Some types of chemical exposure involve direct contact. As many substances (especially in liquid or solid form) can penetrate clothing and be absorbed through the skin, it will be necessary to remove and safely dispose of contaminated clothing. A thorough body wash with soap and water is then needed to both protect the victim and medical personnel. The faster this is accomplished, the more effective the decontamination.

When taking off chemical-drenched clothing, avoid pulling it over your head. Cut it off instead. When removing clothing from others, make every effort to avoid touching contaminated areas without hand protection (rubber gloves), tongs, or other methods that avoid contact with skin. Place all “dirty” items in a biohazard bag and seal it.

Eye damage from chemical exposure can be severe. Remove any contact lenses and rinse eyes with clean water for 10-15 minutes. Hold the eyelids away from the eyeball while moving the eye in all directions. Wash eyeglasses with soap and water.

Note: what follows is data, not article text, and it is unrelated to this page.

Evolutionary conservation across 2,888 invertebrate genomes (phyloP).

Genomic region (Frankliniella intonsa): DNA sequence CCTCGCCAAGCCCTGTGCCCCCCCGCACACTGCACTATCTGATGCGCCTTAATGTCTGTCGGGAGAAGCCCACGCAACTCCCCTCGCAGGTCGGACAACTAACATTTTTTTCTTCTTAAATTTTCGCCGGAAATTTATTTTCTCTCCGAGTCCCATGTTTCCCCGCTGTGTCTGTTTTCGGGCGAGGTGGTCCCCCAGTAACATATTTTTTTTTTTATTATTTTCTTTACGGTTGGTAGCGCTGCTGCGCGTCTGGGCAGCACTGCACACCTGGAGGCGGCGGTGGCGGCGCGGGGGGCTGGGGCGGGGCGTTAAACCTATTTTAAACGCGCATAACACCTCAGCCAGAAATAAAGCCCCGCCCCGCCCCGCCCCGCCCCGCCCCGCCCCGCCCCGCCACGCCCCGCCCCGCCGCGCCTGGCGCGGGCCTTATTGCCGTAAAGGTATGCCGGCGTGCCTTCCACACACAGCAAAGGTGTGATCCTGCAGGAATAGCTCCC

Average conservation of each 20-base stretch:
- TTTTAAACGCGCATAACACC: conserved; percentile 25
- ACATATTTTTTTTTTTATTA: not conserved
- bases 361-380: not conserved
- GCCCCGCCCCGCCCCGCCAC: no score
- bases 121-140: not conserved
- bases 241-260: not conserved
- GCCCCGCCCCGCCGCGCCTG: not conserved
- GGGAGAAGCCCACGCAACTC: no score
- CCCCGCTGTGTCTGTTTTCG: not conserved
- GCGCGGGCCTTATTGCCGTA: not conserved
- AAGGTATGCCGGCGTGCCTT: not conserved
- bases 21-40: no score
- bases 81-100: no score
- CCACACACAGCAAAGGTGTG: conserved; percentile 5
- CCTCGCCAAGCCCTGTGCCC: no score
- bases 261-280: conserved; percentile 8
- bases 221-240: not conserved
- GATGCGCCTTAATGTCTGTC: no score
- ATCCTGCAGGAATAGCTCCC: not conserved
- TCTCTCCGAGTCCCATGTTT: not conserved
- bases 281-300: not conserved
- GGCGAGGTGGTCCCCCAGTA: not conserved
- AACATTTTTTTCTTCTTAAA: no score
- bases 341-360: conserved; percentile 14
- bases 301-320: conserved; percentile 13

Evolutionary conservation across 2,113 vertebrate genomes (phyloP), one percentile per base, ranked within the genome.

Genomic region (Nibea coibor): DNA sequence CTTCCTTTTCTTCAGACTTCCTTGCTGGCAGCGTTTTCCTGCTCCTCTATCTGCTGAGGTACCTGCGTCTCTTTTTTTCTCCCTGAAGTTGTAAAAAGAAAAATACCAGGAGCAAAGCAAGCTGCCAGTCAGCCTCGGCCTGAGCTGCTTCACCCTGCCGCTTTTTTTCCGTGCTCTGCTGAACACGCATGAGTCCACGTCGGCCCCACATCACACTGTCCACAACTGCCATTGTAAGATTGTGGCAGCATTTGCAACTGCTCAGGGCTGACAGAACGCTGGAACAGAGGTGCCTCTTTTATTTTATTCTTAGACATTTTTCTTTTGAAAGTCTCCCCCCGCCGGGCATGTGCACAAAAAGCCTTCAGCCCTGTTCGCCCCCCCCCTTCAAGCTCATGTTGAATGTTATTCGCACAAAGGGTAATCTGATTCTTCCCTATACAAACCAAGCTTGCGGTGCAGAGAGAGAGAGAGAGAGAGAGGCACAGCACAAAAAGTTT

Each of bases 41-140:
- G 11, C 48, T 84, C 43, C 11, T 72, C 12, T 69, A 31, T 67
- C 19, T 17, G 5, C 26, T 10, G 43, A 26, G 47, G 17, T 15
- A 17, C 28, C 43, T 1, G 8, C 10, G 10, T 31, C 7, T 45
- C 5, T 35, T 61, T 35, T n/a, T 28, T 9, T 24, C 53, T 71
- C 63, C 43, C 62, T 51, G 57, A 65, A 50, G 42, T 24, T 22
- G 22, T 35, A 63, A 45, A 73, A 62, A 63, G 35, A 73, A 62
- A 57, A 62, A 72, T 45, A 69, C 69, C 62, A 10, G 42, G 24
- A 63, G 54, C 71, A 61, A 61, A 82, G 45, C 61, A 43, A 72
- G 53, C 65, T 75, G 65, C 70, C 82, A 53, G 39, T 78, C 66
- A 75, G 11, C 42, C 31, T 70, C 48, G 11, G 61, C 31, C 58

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With any luck, a chemical emergency will last only a few hours. Despite this, your shelter should have the usual basics:

  • -A good first aid kit
  • -Flashlights, battery-powered radio, and extra batteries for both
  • -A means of communication
  • -Food and bottled water. Store at least 1 gallon of water per person in plastic bottles as well as non-perishable foods with a long storage life.
  • -Towels and plastic sheeting. You may have to cut sheeting to fit your windows, doors, and vents. Duct tape can be used to form a better seal.

Of course, this is the absolute minimum necessary for a short-term event. Longer-term disasters require much more. In modern times, call 911 or your local poison control center.


Some specialized materials not normally included in medical kits are useful for chemical spills. They include:

  • Rubber or other chemically-resistant gloves, aprons, and boots
  • Brooms & dustpans
  • Safety goggles
  • Gas masks (Note: N95 and other respirator masks, while excellent to protect against infectious diseases, are insufficient to protect against most noxious chemicals and gases)
  • Plastic spatulas
  • Plastic hazardous material bags
  • 5-gallon buckets with lids
  • Drum liners
  • Baking Soda (useful for gasoline spills)
  • Vermiculite (useful for package spills)

Note: This source suggests that a 1:1:1 mixture of unscented kitty litter, sodium bicarbonate and sand is good for most chemical spills including solvents, acids and bases.

Joe Alton MD

Dr. Alton